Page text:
The base Tasman
The base Tasman

Steering is by rack and pinion which shouldn’t present any difficulty since the new engine weighs 20lbs less than the old four. There are 2.8 turns lock-to-lock. Hydrolastic suspension is retained and the 1800’s already wide track has been increased so the car’s incredible stability should be even better. Radial ply tyres are no longer standard, but can be fitted by the factory. The standard tyres are low profile 6.95×14 with 165×14 radials optional.

Looking at photographs of the car it would seem a very professional job has been done of revising the interior. The steering wheel rake appears to be less bus-like and trim, carpets (in the Kimberley) and fittings are of a high quality. Flow-through ventilation (the car does without any quarter vents), is retained with the similar Ford-style outlets at both ends of the dashboard. A steering lock is included in the very full specification.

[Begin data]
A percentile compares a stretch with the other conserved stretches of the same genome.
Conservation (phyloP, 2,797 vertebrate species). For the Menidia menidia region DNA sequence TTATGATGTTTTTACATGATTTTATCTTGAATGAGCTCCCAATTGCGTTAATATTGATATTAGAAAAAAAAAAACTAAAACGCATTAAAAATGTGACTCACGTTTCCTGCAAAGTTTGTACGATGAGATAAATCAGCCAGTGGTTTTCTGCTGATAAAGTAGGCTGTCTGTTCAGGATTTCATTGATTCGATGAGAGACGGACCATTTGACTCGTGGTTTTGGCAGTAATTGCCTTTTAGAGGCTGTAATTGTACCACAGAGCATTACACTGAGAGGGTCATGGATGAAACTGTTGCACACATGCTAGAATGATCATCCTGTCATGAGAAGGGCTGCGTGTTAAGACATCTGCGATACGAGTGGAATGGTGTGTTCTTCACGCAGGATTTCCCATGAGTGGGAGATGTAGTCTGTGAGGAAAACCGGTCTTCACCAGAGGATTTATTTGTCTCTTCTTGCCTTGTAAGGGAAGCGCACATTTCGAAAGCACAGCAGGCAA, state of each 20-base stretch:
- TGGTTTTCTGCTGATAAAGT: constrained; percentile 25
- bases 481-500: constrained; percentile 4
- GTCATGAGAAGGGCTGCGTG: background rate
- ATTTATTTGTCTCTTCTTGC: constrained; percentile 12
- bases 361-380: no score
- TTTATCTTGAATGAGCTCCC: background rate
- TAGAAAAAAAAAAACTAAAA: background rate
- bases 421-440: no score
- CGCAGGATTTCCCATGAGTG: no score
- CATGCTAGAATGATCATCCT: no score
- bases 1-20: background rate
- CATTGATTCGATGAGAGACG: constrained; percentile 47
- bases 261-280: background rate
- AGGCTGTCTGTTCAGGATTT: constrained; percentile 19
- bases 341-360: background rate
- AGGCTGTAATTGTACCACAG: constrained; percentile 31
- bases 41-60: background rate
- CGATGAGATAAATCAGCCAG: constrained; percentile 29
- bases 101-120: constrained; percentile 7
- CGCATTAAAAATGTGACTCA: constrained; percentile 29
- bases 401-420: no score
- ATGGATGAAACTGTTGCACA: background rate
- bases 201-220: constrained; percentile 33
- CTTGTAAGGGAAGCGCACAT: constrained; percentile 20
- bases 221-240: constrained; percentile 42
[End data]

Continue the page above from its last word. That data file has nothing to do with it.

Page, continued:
Good and all as the Austin sixes are, they represent the thinking of the old guard of BMC Australia and will probably be supplemented and/or replaced by a new V8-powered car in 1972. Development on this vehicle is already going ahead, for the Commonwealth Aircraft Corporation is said to be casting V8 blocks for the car. However, the Talisman and Kimberley (it’s good to see the use of some genuine Australian names on the cars) will, or should, increase BLMC’s falling percentage of the Australian market. The 1800 averaged a little over 1000 units per month throughout its life, but new cars are expected to do close to 1500 per month which is a substantive increase. The Tasman is intended to retain the current 1800 buyers, while the Kimberley is expected to lure some of the people who have been buyings Premiers and Fairmonts. It should also have a great deal of appeal to the old Wolseley buyers who have not really been catered for over the past ten years except perhaps by the bigger Toyota and Datsun models. A full detailed road test will be published shortly.